The social norm of one spouse or significant other in human society may be due to more than just cultural norms, according to a recently published research article from the University of Waterloo. It is likely, according to UW applied mathematics professor Chris Bauch, and co-author of the article Richard McElreath, that monogamy was socially imposed on agricultural societies. </p>
According to the research article, Bauch and McElreath came to this conclusion via “an event-driven, discrete-time agent-based simulation model.” The computer model was programmed to represent individuals in a population that followed inputted rules. Bauch stated, “the predictions of the model unfold naturally from the rules we defined and the resulting interactions between individuals.”
Past research has found populations with polygamous behaviours exhibit higher sexually transmitted disease prevalence than populations of monogamists. Populations that “punished” polygamous groups were found to thrive and facilitated monogamist norms, when conditions allowed it. Bauch and McElreath hypothesized that sexually transmitted diseases decreased polygamous numbers due to infertility, thereby allowing invasions of monogamist groups and the punishment of the polygamous.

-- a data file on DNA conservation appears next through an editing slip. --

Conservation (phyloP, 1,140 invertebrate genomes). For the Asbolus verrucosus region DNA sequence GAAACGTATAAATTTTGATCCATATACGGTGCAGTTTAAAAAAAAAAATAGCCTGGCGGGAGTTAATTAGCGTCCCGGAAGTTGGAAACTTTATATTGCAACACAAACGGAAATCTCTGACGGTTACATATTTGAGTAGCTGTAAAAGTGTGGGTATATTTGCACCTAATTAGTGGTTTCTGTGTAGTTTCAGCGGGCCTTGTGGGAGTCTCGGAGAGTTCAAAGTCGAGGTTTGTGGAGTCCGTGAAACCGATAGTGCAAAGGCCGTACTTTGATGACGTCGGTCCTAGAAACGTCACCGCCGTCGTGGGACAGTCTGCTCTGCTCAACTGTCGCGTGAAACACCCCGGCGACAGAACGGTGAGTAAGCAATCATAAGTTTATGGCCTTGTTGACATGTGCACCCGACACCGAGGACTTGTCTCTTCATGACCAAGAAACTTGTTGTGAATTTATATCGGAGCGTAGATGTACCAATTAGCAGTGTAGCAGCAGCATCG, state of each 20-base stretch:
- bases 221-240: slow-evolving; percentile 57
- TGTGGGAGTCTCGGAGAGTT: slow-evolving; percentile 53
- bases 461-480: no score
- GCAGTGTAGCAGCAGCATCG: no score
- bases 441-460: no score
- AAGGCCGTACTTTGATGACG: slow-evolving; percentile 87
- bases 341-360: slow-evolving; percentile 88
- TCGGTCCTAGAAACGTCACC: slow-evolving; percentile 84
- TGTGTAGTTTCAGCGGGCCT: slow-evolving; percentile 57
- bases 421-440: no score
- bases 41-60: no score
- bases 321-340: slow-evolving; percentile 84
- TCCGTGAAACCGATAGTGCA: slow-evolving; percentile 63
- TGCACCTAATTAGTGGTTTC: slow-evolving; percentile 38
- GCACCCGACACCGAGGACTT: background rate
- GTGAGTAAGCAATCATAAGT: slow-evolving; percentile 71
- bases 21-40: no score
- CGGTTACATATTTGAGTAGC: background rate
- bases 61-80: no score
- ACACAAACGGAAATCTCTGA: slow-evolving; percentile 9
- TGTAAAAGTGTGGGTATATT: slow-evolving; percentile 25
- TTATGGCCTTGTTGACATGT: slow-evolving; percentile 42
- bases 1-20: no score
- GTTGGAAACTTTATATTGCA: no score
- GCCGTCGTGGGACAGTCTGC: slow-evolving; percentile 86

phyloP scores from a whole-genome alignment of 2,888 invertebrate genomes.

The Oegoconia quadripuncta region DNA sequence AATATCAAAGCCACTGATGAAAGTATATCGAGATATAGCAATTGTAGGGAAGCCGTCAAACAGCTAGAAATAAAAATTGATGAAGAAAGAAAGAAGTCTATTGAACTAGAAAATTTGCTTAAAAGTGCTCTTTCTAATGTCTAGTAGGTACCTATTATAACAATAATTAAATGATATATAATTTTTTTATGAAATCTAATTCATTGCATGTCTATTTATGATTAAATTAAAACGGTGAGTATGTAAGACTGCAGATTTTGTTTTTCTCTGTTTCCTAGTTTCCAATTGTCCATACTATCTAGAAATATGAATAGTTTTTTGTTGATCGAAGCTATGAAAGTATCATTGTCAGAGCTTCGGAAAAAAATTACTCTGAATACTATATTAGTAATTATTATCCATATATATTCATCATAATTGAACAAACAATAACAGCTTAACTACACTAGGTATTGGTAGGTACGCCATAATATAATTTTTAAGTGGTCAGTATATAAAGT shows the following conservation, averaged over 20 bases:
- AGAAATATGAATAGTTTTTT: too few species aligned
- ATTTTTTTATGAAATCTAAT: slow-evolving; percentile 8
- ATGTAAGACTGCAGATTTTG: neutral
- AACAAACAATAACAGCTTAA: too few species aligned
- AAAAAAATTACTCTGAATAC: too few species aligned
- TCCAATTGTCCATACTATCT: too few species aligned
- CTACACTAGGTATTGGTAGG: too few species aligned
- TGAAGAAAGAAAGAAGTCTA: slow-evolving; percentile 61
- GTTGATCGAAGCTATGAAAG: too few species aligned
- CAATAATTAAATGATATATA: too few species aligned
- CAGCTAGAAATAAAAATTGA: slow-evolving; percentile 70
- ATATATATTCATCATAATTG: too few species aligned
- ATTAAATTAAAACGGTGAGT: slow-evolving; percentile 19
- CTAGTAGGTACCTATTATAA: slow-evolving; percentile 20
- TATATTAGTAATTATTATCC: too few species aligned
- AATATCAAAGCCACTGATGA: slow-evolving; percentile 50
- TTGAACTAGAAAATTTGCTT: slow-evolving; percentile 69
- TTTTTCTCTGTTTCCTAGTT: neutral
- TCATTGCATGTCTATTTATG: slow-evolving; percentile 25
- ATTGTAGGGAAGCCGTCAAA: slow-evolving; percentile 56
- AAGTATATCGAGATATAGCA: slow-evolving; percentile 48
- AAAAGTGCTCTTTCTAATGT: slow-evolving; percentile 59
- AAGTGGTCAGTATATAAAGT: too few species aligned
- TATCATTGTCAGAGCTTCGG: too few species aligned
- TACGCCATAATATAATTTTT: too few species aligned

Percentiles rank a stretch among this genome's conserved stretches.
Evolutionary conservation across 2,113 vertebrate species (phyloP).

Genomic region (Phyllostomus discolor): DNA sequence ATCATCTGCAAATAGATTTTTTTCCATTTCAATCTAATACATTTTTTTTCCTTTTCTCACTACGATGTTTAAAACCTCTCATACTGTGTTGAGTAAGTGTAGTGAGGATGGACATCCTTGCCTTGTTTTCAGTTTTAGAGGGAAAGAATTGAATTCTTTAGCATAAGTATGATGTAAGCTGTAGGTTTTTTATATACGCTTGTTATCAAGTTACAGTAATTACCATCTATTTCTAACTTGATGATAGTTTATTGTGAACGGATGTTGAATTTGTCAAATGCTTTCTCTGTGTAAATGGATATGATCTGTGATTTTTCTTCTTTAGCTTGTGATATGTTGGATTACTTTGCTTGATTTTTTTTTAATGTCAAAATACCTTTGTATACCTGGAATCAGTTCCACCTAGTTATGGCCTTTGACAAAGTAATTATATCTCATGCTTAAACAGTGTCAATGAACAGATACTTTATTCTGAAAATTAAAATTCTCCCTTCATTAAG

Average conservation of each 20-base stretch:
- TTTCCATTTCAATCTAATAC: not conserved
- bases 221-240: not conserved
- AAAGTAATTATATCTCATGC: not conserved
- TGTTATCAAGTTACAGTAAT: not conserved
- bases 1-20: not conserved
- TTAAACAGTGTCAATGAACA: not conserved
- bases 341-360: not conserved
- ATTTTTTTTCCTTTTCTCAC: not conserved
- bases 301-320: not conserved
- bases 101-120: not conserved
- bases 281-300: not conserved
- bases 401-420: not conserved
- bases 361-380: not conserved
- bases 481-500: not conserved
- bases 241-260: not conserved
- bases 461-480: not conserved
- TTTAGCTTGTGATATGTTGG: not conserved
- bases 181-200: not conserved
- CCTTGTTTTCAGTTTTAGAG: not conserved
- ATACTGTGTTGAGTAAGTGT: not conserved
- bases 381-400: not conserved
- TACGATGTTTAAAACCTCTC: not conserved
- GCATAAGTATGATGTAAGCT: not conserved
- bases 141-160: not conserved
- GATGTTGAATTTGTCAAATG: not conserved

The article examined a new hypothesis not previously considered in the field of study; “This is the first time … that this idea has been suggested. The mechanism we explore is consistent with other hypotheses and … many factors supported the emergence of socially imposed monogamy,” said Bauch.
The model used established transmissibility and profiles of syphilis, chlamydia, and gonorrhea to simulate sexually transmitted diseases spread. The simulations ran such that polygamous and monogamous groups were exposed to the sexually transmitted diseases to examine population patterns.
Their results suggest that “the growing prevalence of [sexually transmitted diseases] may have been a factor in the emergence of social imposition of monogamy, coinciding with growing population sizes due to development of agriculture.”
Bauch does not feel that these findings have much relevance to modern sexual dynamics. When asked if his model could predict the spread of this growth of sexually transmitted diseases today, he commented, “No, the model does not include many modern interventions like condoms, testing, and contact tracing.”